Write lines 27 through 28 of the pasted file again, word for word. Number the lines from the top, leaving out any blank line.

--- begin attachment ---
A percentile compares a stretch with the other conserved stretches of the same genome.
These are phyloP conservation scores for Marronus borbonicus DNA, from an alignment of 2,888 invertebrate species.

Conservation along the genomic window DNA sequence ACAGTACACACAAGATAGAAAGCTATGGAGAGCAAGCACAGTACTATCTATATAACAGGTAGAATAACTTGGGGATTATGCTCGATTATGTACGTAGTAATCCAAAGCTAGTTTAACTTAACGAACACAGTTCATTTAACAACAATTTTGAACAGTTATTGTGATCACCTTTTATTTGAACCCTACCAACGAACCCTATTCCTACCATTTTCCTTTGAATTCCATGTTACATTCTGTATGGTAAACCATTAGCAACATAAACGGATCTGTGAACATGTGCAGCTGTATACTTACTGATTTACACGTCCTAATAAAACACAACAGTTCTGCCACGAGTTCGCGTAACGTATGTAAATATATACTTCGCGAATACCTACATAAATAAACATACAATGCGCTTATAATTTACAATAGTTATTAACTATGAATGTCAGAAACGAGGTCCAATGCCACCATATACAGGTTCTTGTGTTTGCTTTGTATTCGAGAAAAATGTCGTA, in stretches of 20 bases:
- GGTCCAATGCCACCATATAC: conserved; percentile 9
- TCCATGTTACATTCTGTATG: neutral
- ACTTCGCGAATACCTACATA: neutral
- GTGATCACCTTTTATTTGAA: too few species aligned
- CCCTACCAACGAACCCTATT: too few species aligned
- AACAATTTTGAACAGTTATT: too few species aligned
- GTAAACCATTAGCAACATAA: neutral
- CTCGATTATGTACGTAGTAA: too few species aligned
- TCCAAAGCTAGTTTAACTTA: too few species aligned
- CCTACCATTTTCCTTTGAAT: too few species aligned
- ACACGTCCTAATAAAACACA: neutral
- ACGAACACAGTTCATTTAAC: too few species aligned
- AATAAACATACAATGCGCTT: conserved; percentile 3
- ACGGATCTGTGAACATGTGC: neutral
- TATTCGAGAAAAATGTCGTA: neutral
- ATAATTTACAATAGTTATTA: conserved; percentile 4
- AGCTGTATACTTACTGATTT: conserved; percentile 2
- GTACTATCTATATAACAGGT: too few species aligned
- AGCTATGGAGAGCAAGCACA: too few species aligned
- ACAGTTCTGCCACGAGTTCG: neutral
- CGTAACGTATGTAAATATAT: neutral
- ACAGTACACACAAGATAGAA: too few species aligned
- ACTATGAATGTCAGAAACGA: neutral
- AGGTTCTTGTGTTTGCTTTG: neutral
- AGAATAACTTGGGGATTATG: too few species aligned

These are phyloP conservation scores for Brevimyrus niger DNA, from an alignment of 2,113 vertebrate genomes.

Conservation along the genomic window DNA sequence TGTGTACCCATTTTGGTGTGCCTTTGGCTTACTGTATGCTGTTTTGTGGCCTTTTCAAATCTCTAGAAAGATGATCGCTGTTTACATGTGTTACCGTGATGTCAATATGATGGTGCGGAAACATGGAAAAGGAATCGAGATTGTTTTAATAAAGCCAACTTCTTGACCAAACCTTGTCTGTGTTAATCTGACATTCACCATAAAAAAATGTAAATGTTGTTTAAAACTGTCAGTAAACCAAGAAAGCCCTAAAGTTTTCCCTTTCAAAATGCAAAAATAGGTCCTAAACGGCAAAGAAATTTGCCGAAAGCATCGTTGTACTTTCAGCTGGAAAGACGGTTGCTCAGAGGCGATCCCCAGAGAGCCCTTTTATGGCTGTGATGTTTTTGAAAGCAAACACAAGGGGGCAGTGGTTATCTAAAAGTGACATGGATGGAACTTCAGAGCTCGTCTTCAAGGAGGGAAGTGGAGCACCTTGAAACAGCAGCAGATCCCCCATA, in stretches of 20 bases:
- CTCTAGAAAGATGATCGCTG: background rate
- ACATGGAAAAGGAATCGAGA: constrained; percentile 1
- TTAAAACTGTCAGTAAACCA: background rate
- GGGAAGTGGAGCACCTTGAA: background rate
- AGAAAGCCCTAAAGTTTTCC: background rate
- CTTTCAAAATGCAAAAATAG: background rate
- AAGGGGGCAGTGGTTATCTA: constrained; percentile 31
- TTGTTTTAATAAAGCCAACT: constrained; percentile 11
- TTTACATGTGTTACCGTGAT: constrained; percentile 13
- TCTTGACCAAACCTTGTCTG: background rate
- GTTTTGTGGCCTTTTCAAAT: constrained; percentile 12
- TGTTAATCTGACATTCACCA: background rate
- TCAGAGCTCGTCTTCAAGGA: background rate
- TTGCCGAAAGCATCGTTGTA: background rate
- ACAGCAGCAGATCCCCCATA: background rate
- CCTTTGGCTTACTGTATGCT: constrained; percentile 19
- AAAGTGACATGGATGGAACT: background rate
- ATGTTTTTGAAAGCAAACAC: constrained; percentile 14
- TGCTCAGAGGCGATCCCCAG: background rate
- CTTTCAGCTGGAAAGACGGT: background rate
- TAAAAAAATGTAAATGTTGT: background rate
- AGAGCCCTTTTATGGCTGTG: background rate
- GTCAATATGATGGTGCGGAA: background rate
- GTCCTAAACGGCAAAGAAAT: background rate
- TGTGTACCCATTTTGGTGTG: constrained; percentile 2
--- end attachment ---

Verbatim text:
- AGGTTCTTGTGTTTGCTTTG: neutral
- AGAATAACTTGGGGATTATG: too few species aligned